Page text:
Many of us are almost as afraid of standing up and talking in front of a room full of people as getting attacked by a shark or murdered by a stranger.
While the odds are slim to none, the angst around public speaking is very real. About a quarter of Americans report having a fear of public speaking. If you assumed that simply doing all your talking remotely via Zoom would remove the fear, the last year would tell you otherwise. For some, the intimacy of Zoom actually makes the whole experience that much more unnerving.
Genetics plays a small part in a person’s fear of public speaking, also known as glossophobia. There isn’t a similarly long Greek-derived word to cover “fear of video chat,” but they both boil down to the same type of anxiety, and they both include symptoms like sweating, rapid heartbeat, and nausea.
23andMe reports on a person’s likelihood of having a fear of public speaking. Using a statistical model and data from more than 870,000 23andMe research participants, our scientists have identified more than 800 genetic markers associated with a fear of public speaking. Using those genetic markers together with non-genetic factors we developed a statistical model to estimate the likelihood of having a fear of public speaking. Among the non-genetic factors, we looked at are such things as age and sex.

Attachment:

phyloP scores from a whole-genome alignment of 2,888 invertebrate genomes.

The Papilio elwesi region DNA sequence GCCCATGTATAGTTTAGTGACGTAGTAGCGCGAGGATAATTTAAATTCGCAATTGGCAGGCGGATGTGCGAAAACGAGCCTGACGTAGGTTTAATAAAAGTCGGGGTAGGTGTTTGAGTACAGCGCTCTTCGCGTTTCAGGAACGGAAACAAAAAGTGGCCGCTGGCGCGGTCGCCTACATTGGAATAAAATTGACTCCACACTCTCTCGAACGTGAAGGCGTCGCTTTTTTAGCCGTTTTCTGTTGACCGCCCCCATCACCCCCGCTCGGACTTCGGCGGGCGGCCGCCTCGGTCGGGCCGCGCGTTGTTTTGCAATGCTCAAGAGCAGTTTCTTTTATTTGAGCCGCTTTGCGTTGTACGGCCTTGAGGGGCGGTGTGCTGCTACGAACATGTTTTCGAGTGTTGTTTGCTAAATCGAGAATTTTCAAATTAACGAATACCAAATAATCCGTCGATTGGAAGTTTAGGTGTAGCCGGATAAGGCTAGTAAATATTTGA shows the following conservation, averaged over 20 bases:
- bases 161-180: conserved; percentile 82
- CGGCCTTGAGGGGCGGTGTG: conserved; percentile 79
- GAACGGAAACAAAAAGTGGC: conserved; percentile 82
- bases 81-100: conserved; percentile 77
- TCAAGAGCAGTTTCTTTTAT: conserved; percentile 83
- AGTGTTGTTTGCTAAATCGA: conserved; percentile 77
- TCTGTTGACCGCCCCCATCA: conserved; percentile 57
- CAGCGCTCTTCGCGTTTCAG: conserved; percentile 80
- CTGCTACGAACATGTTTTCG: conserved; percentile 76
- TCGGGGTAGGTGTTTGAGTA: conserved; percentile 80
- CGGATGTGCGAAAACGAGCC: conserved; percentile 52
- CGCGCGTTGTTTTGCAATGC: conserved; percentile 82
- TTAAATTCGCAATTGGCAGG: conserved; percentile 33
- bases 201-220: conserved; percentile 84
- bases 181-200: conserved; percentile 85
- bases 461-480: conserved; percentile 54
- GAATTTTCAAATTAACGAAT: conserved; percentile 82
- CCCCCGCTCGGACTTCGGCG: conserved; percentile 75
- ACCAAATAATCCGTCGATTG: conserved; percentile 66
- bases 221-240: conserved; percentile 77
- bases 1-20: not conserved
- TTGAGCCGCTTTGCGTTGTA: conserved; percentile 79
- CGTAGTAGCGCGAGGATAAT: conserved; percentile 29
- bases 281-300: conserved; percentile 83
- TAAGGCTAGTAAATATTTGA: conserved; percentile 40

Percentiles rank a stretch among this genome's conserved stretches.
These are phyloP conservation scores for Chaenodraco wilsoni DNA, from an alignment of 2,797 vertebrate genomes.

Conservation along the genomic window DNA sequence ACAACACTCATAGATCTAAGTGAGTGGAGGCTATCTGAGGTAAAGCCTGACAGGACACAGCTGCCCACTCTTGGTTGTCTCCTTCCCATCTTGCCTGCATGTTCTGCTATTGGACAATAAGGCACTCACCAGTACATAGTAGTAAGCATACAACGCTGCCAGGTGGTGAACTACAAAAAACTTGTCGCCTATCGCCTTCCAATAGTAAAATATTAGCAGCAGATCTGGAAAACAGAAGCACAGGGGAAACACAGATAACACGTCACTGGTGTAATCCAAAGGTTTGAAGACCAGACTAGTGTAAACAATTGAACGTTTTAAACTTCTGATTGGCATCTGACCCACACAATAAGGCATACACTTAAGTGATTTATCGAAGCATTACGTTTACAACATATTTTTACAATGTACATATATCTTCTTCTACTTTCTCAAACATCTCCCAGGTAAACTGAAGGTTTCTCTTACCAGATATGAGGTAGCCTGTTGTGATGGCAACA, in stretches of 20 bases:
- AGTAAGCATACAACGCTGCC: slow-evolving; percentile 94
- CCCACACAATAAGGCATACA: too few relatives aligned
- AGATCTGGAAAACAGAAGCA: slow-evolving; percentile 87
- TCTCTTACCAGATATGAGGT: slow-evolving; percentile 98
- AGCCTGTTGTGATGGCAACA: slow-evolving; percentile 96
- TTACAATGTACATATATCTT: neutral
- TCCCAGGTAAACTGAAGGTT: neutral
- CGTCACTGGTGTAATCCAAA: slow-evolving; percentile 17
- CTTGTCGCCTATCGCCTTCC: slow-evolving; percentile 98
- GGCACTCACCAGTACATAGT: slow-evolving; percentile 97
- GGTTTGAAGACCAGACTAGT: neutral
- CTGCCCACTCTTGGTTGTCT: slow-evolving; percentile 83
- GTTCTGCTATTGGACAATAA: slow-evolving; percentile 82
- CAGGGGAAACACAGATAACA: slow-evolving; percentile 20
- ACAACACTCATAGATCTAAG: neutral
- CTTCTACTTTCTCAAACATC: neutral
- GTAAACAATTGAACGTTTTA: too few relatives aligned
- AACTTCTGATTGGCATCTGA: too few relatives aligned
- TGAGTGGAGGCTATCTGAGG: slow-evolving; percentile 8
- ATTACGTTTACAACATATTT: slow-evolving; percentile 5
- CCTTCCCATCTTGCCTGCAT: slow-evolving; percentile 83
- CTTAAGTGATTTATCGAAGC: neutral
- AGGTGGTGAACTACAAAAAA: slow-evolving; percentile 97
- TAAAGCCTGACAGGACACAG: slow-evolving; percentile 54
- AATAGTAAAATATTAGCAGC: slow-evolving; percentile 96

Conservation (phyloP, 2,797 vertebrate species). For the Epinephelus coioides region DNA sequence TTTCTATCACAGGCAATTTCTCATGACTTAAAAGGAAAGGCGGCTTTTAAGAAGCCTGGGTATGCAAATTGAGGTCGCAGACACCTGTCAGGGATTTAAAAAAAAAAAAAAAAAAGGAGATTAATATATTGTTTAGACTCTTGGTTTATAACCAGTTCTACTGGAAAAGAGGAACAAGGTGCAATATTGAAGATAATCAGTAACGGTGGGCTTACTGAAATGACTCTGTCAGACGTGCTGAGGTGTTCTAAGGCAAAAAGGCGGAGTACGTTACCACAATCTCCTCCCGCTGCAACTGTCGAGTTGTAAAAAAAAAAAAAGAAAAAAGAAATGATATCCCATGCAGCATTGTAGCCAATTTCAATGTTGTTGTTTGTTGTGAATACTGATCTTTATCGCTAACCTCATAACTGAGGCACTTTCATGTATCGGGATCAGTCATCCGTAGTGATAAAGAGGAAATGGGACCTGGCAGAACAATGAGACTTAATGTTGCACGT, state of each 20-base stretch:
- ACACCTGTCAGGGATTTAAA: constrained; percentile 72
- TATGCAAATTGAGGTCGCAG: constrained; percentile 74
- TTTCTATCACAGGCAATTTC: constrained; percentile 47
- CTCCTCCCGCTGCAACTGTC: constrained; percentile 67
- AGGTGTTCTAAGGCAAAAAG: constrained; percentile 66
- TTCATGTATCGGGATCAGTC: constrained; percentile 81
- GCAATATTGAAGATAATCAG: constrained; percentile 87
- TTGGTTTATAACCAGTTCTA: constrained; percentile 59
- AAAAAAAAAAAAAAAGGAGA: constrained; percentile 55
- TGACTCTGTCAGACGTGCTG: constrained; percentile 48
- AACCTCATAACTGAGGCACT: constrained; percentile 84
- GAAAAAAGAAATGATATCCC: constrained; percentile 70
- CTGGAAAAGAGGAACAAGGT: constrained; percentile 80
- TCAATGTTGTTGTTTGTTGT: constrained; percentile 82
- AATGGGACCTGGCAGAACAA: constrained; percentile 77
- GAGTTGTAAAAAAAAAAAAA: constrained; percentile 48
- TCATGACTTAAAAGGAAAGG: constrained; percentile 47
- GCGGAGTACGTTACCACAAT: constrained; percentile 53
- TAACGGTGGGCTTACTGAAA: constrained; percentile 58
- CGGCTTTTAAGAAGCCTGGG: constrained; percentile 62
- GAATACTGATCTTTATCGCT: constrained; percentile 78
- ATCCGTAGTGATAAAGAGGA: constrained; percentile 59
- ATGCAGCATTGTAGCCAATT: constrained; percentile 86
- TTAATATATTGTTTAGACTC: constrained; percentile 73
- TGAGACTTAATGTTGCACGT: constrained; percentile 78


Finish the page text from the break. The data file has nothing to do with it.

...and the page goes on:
The report is among more than 30 interesting Trait reports available to 23andMe Health + Ancestry Service customers. These reports often spark curiosity and allow customers to explore more about the science and garner fun genetic insights of their own. Most recently we added reports on Bunions and Flat Feet, and have others on such things as Mosquito Bite Frequency and Fear of Heights.
Fear of public speaking doesn’t present any serious health consequences, it can hamper career advancement or your speech at your best friend’s wedding. It’s linked to our natural fight or flight response. Understanding the biology may offer insights into other anxiety-related conditions. About 43 percent of 23andMe customers participating in research report having a fear of public speaking. Fortunately, there are plenty of ways to overcome a fear of public speaking.
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